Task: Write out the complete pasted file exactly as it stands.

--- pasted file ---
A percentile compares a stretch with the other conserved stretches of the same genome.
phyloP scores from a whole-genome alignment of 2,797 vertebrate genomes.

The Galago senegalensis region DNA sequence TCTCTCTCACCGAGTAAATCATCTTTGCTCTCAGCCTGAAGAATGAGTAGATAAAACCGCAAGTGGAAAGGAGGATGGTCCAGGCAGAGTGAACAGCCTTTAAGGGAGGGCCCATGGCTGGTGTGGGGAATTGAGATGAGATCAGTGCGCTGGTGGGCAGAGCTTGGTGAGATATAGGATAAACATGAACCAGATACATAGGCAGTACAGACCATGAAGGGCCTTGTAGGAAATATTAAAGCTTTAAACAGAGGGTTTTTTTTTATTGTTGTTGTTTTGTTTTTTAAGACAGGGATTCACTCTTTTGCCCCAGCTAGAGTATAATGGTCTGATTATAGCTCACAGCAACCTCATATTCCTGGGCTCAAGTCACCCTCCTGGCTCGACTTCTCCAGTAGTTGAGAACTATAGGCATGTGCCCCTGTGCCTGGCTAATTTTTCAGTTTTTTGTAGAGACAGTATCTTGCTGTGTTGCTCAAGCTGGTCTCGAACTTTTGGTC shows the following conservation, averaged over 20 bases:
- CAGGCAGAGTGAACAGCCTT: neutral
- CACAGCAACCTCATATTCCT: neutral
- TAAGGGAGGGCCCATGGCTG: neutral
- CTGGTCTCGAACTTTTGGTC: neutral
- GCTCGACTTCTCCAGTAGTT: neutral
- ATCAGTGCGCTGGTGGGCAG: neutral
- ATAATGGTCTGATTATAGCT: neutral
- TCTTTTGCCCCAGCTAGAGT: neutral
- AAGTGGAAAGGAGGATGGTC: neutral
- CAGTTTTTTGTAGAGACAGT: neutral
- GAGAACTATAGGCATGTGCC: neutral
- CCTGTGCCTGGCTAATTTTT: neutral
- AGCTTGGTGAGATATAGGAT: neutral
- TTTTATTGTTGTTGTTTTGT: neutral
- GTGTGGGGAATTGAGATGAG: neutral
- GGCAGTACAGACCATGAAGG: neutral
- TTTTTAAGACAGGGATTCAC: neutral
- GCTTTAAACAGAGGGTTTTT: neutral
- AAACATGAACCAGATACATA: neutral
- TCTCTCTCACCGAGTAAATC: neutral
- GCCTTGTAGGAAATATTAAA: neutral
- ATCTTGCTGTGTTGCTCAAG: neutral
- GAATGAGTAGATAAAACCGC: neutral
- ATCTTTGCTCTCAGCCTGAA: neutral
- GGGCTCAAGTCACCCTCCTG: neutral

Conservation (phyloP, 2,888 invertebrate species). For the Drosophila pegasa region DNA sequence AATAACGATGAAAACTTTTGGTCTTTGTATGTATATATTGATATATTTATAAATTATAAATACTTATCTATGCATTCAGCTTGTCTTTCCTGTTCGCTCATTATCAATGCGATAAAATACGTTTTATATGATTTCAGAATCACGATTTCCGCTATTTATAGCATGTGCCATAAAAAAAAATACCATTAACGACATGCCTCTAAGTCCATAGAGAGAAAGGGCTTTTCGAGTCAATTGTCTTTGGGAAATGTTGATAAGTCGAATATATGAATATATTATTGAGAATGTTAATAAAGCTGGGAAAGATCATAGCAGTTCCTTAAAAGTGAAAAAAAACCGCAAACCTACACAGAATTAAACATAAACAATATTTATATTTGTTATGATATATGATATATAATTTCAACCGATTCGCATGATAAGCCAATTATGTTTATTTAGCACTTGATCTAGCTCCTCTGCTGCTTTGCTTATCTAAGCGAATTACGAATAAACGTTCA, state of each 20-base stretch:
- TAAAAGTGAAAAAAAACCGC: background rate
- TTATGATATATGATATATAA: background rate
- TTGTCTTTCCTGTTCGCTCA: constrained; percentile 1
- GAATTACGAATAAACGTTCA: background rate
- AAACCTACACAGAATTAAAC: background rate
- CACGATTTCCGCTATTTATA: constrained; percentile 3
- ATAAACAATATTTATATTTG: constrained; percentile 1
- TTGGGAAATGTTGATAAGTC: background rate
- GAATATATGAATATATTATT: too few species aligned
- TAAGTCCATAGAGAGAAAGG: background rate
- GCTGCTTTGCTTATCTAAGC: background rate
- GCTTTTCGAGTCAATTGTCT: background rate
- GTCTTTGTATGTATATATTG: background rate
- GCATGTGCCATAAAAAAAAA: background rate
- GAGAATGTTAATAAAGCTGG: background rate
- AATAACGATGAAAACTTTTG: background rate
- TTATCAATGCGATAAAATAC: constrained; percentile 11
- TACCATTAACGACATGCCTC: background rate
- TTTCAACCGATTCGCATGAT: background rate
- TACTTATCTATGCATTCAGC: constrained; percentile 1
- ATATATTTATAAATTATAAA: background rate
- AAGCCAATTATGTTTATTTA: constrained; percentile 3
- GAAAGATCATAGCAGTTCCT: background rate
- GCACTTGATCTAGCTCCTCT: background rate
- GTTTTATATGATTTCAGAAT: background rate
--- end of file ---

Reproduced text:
A percentile compares a stretch with the other conserved stretches of the same genome.
phyloP scores from a whole-genome alignment of 2,797 vertebrate genomes.

The Galago senegalensis region DNA sequence TCTCTCTCACCGAGTAAATCATCTTTGCTCTCAGCCTGAAGAATGAGTAGATAAAACCGCAAGTGGAAAGGAGGATGGTCCAGGCAGAGTGAACAGCCTTTAAGGGAGGGCCCATGGCTGGTGTGGGGAATTGAGATGAGATCAGTGCGCTGGTGGGCAGAGCTTGGTGAGATATAGGATAAACATGAACCAGATACATAGGCAGTACAGACCATGAAGGGCCTTGTAGGAAATATTAAAGCTTTAAACAGAGGGTTTTTTTTTATTGTTGTTGTTTTGTTTTTTAAGACAGGGATTCACTCTTTTGCCCCAGCTAGAGTATAATGGTCTGATTATAGCTCACAGCAACCTCATATTCCTGGGCTCAAGTCACCCTCCTGGCTCGACTTCTCCAGTAGTTGAGAACTATAGGCATGTGCCCCTGTGCCTGGCTAATTTTTCAGTTTTTTGTAGAGACAGTATCTTGCTGTGTTGCTCAAGCTGGTCTCGAACTTTTGGTC shows the following conservation, averaged over 20 bases:
- CAGGCAGAGTGAACAGCCTT: neutral
- CACAGCAACCTCATATTCCT: neutral
- TAAGGGAGGGCCCATGGCTG: neutral
- CTGGTCTCGAACTTTTGGTC: neutral
- GCTCGACTTCTCCAGTAGTT: neutral
- ATCAGTGCGCTGGTGGGCAG: neutral
- ATAATGGTCTGATTATAGCT: neutral
- TCTTTTGCCCCAGCTAGAGT: neutral
- AAGTGGAAAGGAGGATGGTC: neutral
- CAGTTTTTTGTAGAGACAGT: neutral
- GAGAACTATAGGCATGTGCC: neutral
- CCTGTGCCTGGCTAATTTTT: neutral
- AGCTTGGTGAGATATAGGAT: neutral
- TTTTATTGTTGTTGTTTTGT: neutral
- GTGTGGGGAATTGAGATGAG: neutral
- GGCAGTACAGACCATGAAGG: neutral
- TTTTTAAGACAGGGATTCAC: neutral
- GCTTTAAACAGAGGGTTTTT: neutral
- AAACATGAACCAGATACATA: neutral
- TCTCTCTCACCGAGTAAATC: neutral
- GCCTTGTAGGAAATATTAAA: neutral
- ATCTTGCTGTGTTGCTCAAG: neutral
- GAATGAGTAGATAAAACCGC: neutral
- ATCTTTGCTCTCAGCCTGAA: neutral
- GGGCTCAAGTCACCCTCCTG: neutral

Conservation (phyloP, 2,888 invertebrate species). For the Drosophila pegasa region DNA sequence AATAACGATGAAAACTTTTGGTCTTTGTATGTATATATTGATATATTTATAAATTATAAATACTTATCTATGCATTCAGCTTGTCTTTCCTGTTCGCTCATTATCAATGCGATAAAATACGTTTTATATGATTTCAGAATCACGATTTCCGCTATTTATAGCATGTGCCATAAAAAAAAATACCATTAACGACATGCCTCTAAGTCCATAGAGAGAAAGGGCTTTTCGAGTCAATTGTCTTTGGGAAATGTTGATAAGTCGAATATATGAATATATTATTGAGAATGTTAATAAAGCTGGGAAAGATCATAGCAGTTCCTTAAAAGTGAAAAAAAACCGCAAACCTACACAGAATTAAACATAAACAATATTTATATTTGTTATGATATATGATATATAATTTCAACCGATTCGCATGATAAGCCAATTATGTTTATTTAGCACTTGATCTAGCTCCTCTGCTGCTTTGCTTATCTAAGCGAATTACGAATAAACGTTCA, state of each 20-base stretch:
- TAAAAGTGAAAAAAAACCGC: background rate
- TTATGATATATGATATATAA: background rate
- TTGTCTTTCCTGTTCGCTCA: constrained; percentile 1
- GAATTACGAATAAACGTTCA: background rate
- AAACCTACACAGAATTAAAC: background rate
- CACGATTTCCGCTATTTATA: constrained; percentile 3
- ATAAACAATATTTATATTTG: constrained; percentile 1
- TTGGGAAATGTTGATAAGTC: background rate
- GAATATATGAATATATTATT: too few species aligned
- TAAGTCCATAGAGAGAAAGG: background rate
- GCTGCTTTGCTTATCTAAGC: background rate
- GCTTTTCGAGTCAATTGTCT: background rate
- GTCTTTGTATGTATATATTG: background rate
- GCATGTGCCATAAAAAAAAA: background rate
- GAGAATGTTAATAAAGCTGG: background rate
- AATAACGATGAAAACTTTTG: background rate
- TTATCAATGCGATAAAATAC: constrained; percentile 11
- TACCATTAACGACATGCCTC: background rate
- TTTCAACCGATTCGCATGAT: background rate
- TACTTATCTATGCATTCAGC: constrained; percentile 1
- ATATATTTATAAATTATAAA: background rate
- AAGCCAATTATGTTTATTTA: constrained; percentile 3
- GAAAGATCATAGCAGTTCCT: background rate
- GCACTTGATCTAGCTCCTCT: background rate
- GTTTTATATGATTTCAGAAT: background rate